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Friday, April 19, 2013 - 08:30
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Friday, April 19, 2013 - 08:30

Ask The Expert: How Can The EPS Ratio Help Me Grow My Portfolio?

Friday, April 19, 2013 - 8:30am

Editor's note: Each week, one of our investing experts answers a reader's question in a Q&A column at our sister site, It's all part of our mission to help consumers build and protect their wealth through education. This week's question is answered by David Sterman.

Question: "What is the EPS (ratio) and why does it matter? What can it tell me about a stock?" -- Chris, Miami

Answer: New investors can be overwhelmed by all of the acronyms and catch phrases.

Yet with a little grounding in key concepts, it's easy to grasp their meaning and learn how to profit from them.

Perhaps the most popular acronym is EPS, and its related acronym, P/E or the price-to-earnings ratio. EPS stands for earnings per share; it's a company's net profits divided by the number of shares outstanding. A company with $30 million in net profits and 60 million shares outstanding has EPS of 50 cents (30/60=0.5).

Of course, on its face, EPS tells us little. We want to know how that figure compares to a company's stock price. That's why investors calculate the P/E, which is EPS divided by a stock price. In this example, a $10 stock price yields a P/E ratio of 20 (10/0.5=20).

Is 20 a good number? We first want to compare that P/E with a company's earnings growth rate. We also want to compare it with the ratios sported by rival companies. And we want to see how that figure compares with historical values.

Let's take a closer look.

Investors like to find companies with growing EPS. And they want that earnings growth rate to be higher than the P/E ratio. So using the example above, a company that is boosting profits at a 25% annual pace and has a P/E ratio of 20 is generally considered a good value.

But what if a rival has a P/E of just 10? Isn't that stock more appealing as it has a lower P/E ratio? Not necessarily. Again, we want to see how fast EPS is growing. If that rival's earnings are barely growing, then even a P/E of 10 may seem too high.

This all leads to the same question that most investors have: What is the right P/E for a company that is boosting EPS at a steady 10% annual pace?

Here's where it gets tricky.

The right answer depends on the company's industry, and where that industry is in the economic cycle. Let's use Microsoft (Nasdaq: MSFT) and Ford Motor Co. (NYSE: F) as examples.

Nearly a decade ago, Microsoft (and the broader technology sector) was in high-growth mode. From fiscal 2006 (which began in June) through fiscal 2010, Microsoft's EPS grew at a 16% annual pace, so investors were comfortable buying shares as long as the company's P/E was in the mid-teens, or lower than the earnings growth rate.

But in recent years, Microsoft's EPS growth has slowed to a crawl. As a result, the P/E (based on projected fiscal 2013 profits) is just 10. Until Microsoft can generate more rapid EPS growth, the P/E ratio is unlikely to rise, which means it will only appreciate in value at the rate that profits are growing -- which isn't very much.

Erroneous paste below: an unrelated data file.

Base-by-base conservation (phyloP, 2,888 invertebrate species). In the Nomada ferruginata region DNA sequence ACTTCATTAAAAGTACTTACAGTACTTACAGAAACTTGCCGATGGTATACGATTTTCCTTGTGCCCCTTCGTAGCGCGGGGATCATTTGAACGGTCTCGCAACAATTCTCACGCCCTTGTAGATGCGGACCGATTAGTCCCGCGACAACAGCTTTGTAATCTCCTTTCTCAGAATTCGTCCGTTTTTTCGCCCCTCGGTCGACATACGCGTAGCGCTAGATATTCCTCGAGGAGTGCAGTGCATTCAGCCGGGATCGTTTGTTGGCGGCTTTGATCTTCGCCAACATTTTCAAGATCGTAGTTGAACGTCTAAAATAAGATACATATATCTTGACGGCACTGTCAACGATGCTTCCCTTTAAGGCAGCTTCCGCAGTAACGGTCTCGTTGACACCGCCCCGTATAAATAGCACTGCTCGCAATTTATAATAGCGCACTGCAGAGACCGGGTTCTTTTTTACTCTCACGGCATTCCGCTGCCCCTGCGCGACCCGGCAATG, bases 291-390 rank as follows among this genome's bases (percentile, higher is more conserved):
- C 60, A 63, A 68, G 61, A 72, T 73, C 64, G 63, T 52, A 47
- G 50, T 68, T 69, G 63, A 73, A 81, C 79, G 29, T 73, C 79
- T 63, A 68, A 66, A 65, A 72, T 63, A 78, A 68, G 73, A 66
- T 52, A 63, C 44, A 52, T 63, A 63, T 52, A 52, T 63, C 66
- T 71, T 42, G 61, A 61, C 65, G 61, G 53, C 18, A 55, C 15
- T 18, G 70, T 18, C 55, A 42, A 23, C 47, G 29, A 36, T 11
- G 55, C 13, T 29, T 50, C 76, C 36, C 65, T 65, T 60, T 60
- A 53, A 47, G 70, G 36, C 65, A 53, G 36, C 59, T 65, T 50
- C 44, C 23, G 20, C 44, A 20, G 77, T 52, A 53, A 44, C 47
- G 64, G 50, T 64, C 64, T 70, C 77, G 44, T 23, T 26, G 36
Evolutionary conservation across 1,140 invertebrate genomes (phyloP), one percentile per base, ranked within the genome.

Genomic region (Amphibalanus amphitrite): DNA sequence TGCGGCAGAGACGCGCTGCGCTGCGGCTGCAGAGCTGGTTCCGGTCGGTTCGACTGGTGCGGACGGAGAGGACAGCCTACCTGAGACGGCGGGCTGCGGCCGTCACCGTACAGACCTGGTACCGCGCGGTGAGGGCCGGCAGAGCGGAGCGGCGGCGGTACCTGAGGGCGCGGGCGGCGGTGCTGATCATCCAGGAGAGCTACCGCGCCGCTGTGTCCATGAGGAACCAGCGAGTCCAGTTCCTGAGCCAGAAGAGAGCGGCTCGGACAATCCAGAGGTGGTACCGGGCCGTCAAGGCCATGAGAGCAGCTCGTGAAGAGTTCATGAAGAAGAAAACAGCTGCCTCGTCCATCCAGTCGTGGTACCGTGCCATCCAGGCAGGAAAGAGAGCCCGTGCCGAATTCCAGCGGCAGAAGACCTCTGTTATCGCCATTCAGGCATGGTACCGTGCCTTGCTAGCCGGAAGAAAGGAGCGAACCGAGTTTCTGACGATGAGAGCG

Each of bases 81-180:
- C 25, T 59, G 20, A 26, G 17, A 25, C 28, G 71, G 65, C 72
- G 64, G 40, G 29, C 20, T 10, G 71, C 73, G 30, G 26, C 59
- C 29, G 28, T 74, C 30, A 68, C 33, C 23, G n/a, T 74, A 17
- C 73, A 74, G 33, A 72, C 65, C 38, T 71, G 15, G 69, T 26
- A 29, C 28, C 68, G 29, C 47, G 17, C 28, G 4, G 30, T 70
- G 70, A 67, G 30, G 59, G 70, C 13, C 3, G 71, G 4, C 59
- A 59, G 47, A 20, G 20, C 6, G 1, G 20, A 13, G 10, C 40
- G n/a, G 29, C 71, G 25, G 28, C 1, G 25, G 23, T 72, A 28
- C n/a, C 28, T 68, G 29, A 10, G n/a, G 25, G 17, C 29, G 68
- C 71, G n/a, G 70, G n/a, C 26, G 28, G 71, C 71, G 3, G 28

Now let's look at Ford, which is a deeply cyclical business.

Cyclical businesses such as Ford tend to boom and bust, depending on whether the economy is growing or shrinking. The deep economic slowdown of 2008 was so scary that Ford's stock briefly moved below $2.

These days, Ford's stock has rebounded as sales and profit growth resume. Ford made roughly $1.40 in EPS in 2012, though analysts think EPS will exceed $2 by the middle of the decade. Right now, Ford's stock would appear to be a bargain, as it has a P/E ratio of just 6.5 times those projected mid-decade profits, especially since Ford's EPS is expected to grow at a double-digit pace in coming years.

The key to owning these cyclical stocks is getting them when they are on the cusp of a robust earnings rebound. Yet history has also shown that it is wise to sell them when EPS moves back up to peak levels, as the next move is likely downward.

One final note: Once you've grasped the nature of EPS, the P/E ratio and the earnings growth rate, you should start looking at other financial measures.

For example, if you are comparing Ford and General Motors (NYSE: GM), you'll want to see which company has the stronger balance sheet, which company has the more promising pipeline of new vehicles heading to showrooms, and which company is poised to pay a higher dividend or be more aggressive with share buybacks.

In short, EPS and the P/E ratio are a great starting point, but they're not the ultimate determinant of what makes a stock appealing.

P.S. -- My colleague Elliott Gue explores exactly these kinds of stocks in his Top 10 Stocks newsletter. Looking for the best stocks available, Elliott doesn't just pay lip service -- his selections make up a real $100,000 portfolio. Learn more here.

David Sterman does not personally hold positions in any securities mentioned in this article.
StreetAuthority LLC owns shares of F in one or more of its “real money” portfolios.

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